There’s always your classic bowling with pumpkins activity. The pins can be anything from plastic pins found online or two-liter recycled bottles. As long as a small pumpkin is being used to knock them over, that’s all that matters! 

Investigating pumpkins is always a great activity as well. This can be as open-ended or guided as needed for your class, but opening, discovering, touching, squishing, sorting, and smelling each part of a pumpkin can be such a great hands-on activity. 

A good old-fashioned vinegar and baking soda reaction with a touch of green or purple food coloring can make a great witches brew. 

A great Halloween craft to talk about and learn more about anatomy is making a skeleton out of q-tips. 

photo from mombrite.com

Simple seek n find or color pages are easy to download (legally!) and use this time of the year. 

For the younger kids, washing pumpkins is a great sensory activity. 

To see a great list of Halloween/Fall-themed books, head here. 

How To Choose A Good Preschool

How to choose a good preschool

I feel bad writing this post right now because the time to choose a preschool is more in the late winter/ spring since that’s when registration typically falls. However, it’s been a subject on my mind as my daughter attends her second year of preschool and I talk with friends and neighbors about the preschools they’ve chosen for their kids. It made me realize that not all preschools are created equal and there should be a good thought process/ questioning stage before sending our kids off to them. 

First and foremost- preschool is not required. It’s not something you have to sign your child up for, especially because it can be a HUGE financial responsibility when you factor in monthly tuition for 8-9 months for one child, let alone multiple children over multiple years. There are a lot of preschool curriculums you can purchase to use at home if you’re willing. Our favorite is Playing Preschool by Suzy from Busy Toddler.  But there is also NO shame in not doing a full-on preschool curriculum at home with your child either!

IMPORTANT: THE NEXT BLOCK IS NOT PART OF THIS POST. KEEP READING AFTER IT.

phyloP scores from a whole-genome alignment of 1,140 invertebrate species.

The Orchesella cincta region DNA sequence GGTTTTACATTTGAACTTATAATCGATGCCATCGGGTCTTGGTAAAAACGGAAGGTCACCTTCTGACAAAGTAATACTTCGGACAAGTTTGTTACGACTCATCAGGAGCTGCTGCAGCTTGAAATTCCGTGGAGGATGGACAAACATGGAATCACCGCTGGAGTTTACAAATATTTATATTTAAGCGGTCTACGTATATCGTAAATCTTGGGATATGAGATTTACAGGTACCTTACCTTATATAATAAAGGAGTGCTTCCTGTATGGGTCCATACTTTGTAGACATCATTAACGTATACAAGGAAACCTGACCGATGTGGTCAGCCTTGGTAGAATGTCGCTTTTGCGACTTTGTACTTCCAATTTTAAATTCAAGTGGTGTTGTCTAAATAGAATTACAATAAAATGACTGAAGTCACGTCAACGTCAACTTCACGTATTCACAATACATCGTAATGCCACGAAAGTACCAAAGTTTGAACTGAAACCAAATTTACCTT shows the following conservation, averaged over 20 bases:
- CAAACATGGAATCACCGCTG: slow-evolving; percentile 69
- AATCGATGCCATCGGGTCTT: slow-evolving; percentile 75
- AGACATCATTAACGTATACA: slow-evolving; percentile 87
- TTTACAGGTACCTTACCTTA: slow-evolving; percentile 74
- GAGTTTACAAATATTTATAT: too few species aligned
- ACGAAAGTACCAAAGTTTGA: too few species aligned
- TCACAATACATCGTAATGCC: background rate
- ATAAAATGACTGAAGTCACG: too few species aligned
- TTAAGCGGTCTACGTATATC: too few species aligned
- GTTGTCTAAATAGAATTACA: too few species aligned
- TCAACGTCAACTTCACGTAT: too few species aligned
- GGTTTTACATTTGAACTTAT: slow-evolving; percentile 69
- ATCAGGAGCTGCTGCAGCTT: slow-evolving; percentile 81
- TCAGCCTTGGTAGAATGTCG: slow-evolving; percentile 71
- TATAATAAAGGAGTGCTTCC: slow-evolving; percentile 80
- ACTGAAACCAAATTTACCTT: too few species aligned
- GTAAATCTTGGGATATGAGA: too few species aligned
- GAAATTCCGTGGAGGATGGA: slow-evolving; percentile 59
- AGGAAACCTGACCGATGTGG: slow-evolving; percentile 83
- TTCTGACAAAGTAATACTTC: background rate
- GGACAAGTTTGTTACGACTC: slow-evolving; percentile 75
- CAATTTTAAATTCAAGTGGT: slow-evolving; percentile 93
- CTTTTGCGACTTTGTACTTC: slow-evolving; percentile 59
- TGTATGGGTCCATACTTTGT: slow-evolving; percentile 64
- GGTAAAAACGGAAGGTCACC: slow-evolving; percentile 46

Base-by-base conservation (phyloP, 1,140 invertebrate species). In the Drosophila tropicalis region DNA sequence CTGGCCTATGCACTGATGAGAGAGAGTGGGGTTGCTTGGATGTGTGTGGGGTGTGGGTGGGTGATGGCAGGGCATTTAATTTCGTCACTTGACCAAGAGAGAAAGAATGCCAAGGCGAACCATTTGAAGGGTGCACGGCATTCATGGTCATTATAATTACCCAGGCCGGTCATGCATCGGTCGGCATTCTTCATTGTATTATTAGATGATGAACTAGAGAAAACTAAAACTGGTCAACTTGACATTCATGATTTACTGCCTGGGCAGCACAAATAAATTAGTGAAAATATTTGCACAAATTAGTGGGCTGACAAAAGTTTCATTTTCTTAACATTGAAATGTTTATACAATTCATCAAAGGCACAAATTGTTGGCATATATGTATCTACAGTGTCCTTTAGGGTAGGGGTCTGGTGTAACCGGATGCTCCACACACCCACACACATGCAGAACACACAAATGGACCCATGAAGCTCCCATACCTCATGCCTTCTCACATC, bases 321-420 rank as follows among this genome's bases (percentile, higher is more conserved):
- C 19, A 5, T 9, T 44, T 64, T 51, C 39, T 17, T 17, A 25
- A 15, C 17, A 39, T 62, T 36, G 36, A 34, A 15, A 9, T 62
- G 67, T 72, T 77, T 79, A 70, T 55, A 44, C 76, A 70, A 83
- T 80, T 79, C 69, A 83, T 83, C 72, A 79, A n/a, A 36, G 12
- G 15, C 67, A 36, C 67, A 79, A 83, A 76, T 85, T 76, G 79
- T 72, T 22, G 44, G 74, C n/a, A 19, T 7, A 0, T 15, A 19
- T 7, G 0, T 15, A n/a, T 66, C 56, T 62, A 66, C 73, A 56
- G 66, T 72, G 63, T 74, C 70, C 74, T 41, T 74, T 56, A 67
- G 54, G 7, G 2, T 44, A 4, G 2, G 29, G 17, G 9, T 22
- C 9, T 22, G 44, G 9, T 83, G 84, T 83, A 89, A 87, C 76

If you’re looking for an in-person preschool, here are a few tips and questions you can look into before choosing the correct one for your family: 

Ask about the curriculum and look for keywords like “play” and “social interaction”. It shouldn’t just focus on letters, numbers, shapes, and strict learning. If you have to ask about playtime, that’s a red flag! Almost every preschool will have playtime built into the day, but if it’s not something they bring up without prompting, it’s not their sole focus. 

Here are multiple posts on why preschool is not just letters and numbers: 

There’s More to Preschool Than Letters and Numbers

An entire page on multiple early childhood resources focusing on play, preschool, and independent kids. 

Can you tell our previous writer, Mary, and I are incredibly passionate about this subject?! 

Another tip: tour the preschool if possible! Look at the setup, are art supplies, backpack hooks, toys, and other supplies at a child’s level? This promotes independence and gives children access to a world that often shuts them out. 

Does the space feel safe and somewhere learning can happen? Is it open and ready for play? 

Is the preschool within a reasonable distance from your home, or is there a bus/carpool system? 

Questions to ask: 

Is homework ever required? (Unless the homework is to play, paint, enjoy childhood, or only if the child wants to do it, the answer to this question should always be NO.)

How much is monthly tuition and are there any other fees on top of that? (You need to make sure it’s affordable and sustainable for your family!) 

What school supplies is my child required to have? (Again, affordable and sustainable for your family.) 

What is your goal for the children throughout the school year? (If they say something along the lines of “have them reading before kinder”, please RUN far away and do not incline your 4-5-year-old to the pressures of reading before kinder.) 

What are some daily activities they will be participating in? (Painting, play-dough, pretend play, singing, reading, and other fun activities along those lines are the answers you’ll want to hear.)